George Attla's life is one of the true feel-good stories in Alaska.
Never mind his decades of dominance in sprint dog mushing, the man overcame incredible odds just to survive.
When he was 8 years old he contracted tuberculosis in his knee and was constricted to a hospital bed for weeks on end. Later his leg was fused.
He could have given into his handicap, but instead he used it as motivation to fuel one of the most amazing athletic careers in Alaska history. Now 78, the Athabascan wants to share his success story.
Learn all about it at his new educational website: www.attlamakingofachampion.com. There you will read about the life of this legendary musher as well as a history of sled dog racing in Alaska. "For the rest of my life, I want to encourage all young people to work to be the best they can be in all that they do," Attla said.
Navigate through the many videos, images, articles and narratives. Discover the people, dogs and events that were important in shaping Attla's abilities as a musher and his championship mindset.
The content of this website has something for everyone.
Attla's commitment to sharing what he has learned about training and racing sled dogs and his passion to communicate his message about being a winner are evident throughout.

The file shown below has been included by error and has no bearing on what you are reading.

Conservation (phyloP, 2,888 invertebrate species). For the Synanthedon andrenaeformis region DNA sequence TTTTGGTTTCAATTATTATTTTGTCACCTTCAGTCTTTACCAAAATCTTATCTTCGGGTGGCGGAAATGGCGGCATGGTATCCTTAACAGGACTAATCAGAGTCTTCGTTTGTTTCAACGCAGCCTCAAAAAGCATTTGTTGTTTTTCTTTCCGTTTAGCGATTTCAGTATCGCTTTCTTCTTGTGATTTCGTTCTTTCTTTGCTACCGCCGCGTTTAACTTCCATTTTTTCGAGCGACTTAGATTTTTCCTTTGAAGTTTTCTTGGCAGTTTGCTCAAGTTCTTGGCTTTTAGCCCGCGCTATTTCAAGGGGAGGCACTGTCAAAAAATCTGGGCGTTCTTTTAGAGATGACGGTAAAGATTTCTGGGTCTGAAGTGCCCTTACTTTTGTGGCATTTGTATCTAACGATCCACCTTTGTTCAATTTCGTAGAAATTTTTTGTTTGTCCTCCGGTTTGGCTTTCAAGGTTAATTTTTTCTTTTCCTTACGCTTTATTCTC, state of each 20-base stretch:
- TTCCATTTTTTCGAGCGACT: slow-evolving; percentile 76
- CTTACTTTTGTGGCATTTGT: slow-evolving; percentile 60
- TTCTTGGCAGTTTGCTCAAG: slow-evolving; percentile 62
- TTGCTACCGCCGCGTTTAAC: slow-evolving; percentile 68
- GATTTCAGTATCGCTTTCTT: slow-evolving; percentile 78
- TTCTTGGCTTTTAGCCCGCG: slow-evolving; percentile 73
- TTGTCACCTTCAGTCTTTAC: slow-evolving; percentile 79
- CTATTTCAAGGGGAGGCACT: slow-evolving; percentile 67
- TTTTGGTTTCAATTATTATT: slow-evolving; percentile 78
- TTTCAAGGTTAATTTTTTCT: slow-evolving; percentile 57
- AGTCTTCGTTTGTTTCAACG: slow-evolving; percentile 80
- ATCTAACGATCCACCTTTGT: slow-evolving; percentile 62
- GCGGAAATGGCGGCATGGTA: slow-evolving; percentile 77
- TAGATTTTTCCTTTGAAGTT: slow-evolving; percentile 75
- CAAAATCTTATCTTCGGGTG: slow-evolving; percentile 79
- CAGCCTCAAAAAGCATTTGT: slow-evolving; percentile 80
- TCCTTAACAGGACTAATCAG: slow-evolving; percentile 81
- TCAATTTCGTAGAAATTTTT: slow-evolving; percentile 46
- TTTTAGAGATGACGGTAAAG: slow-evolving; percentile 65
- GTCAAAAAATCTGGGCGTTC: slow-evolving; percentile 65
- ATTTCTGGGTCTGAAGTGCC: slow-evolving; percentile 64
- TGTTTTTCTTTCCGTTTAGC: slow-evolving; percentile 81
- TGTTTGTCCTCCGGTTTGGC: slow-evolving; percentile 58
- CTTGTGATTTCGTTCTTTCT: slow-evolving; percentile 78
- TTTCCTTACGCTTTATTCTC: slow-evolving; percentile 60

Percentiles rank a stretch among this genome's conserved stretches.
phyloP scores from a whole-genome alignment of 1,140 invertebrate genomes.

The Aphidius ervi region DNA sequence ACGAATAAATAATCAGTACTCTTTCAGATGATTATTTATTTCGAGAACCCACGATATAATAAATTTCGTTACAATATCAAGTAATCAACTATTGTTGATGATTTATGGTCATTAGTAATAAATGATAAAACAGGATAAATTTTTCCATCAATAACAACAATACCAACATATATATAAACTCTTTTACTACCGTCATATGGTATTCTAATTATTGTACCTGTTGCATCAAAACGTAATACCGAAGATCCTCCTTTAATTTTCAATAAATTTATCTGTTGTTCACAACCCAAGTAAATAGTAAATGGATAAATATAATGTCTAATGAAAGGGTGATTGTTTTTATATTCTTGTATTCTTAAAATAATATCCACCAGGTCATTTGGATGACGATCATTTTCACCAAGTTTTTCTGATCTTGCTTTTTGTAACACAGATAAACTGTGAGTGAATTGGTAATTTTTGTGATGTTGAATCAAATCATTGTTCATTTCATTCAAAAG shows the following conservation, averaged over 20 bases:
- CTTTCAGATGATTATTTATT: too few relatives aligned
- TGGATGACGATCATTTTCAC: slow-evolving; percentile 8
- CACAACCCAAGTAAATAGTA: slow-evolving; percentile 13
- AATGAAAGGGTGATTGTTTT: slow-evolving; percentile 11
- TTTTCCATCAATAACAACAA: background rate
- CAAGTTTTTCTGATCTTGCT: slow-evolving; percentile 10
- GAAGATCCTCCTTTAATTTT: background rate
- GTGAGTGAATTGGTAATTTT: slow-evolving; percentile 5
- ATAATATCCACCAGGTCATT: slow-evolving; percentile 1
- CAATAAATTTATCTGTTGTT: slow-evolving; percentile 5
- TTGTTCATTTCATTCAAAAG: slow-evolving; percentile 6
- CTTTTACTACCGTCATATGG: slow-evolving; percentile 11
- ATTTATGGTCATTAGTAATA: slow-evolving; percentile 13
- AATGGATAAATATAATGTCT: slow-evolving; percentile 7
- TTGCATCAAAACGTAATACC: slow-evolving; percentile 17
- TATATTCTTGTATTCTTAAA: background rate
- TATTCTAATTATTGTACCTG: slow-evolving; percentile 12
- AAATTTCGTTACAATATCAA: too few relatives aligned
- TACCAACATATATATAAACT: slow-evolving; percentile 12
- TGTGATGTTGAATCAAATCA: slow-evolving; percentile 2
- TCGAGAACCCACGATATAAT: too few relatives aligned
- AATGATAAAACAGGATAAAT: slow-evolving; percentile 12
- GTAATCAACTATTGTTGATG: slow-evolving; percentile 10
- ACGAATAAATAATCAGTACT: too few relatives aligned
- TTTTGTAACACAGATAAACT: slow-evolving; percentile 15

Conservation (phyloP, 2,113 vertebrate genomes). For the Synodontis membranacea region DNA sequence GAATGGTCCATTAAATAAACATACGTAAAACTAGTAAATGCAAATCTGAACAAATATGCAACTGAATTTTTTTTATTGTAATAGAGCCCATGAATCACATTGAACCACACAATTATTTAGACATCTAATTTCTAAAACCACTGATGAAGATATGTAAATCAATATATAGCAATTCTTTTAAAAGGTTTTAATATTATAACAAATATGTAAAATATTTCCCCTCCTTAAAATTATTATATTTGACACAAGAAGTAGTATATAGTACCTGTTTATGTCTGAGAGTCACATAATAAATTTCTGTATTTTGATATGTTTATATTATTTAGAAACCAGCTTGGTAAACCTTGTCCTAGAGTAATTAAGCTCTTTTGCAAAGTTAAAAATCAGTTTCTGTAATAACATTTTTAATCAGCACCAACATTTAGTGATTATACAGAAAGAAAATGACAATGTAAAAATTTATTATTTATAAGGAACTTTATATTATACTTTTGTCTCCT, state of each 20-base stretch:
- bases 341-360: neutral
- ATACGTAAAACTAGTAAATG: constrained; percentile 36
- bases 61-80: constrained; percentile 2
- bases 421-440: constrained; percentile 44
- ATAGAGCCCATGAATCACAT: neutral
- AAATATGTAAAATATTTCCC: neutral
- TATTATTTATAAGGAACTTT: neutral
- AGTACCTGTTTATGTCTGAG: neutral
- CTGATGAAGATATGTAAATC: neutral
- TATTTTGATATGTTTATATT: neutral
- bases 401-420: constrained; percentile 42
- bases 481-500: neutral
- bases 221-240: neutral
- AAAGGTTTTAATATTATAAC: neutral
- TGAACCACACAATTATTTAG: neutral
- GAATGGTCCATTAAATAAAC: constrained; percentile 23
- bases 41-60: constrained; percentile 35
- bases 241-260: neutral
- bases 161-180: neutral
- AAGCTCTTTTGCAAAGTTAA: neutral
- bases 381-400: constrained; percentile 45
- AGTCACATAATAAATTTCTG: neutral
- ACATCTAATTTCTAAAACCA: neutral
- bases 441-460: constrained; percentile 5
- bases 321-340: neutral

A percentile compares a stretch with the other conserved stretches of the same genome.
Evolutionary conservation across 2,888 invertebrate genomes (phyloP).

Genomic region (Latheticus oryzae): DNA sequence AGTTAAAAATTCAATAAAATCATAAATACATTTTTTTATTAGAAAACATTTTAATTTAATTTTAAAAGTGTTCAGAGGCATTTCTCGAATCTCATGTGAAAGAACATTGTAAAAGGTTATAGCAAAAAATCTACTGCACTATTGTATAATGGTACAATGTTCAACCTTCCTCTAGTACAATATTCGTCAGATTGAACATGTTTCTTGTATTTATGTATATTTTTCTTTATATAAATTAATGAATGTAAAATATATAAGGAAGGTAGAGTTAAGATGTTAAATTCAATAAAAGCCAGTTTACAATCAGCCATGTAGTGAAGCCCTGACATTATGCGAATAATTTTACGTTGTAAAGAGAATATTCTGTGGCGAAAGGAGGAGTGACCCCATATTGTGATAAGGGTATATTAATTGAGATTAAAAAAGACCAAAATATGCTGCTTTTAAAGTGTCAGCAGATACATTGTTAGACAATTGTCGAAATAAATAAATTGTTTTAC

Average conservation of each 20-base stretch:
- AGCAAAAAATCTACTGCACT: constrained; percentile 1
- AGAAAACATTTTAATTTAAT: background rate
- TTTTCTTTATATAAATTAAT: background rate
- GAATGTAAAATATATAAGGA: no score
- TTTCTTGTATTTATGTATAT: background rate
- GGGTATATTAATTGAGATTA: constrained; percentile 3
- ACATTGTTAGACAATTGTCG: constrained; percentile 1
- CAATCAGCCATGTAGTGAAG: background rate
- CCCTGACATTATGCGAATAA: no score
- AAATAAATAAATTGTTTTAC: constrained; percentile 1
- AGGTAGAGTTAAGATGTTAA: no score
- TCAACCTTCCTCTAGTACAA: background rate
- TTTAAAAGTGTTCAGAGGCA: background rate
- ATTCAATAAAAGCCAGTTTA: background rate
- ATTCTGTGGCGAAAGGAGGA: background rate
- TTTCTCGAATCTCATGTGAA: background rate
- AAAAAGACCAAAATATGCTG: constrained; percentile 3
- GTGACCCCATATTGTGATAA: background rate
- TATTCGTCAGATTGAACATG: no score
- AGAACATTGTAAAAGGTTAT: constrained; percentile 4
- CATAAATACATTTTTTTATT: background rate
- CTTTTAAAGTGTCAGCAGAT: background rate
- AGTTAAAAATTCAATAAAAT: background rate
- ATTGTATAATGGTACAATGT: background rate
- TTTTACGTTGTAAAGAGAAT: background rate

Nicknamed the 'Huslia Hustler,' he won more major championships than any other sprint musher in the world -- 10 Fur Rendezvous World Championship titles, nine International Sled Dog Association Unlimited Class medals and eight North American Open titles.
At the first Iditarod Trail Sled Dog Race in 1973, Attla finished fifth. The Iditarod was never his race; too long. He made his name in sprints.
In 2007, Attla was inducted with the inaugural class into the Alaska Sports Hall of Fame.
"I have been fit for life by the training and running dogs for 50 years," Attla said. "I am now back in the Bush and happily doing all the chores associated with living off the land.
"I would like to breed and train one more world champion sprint dog team."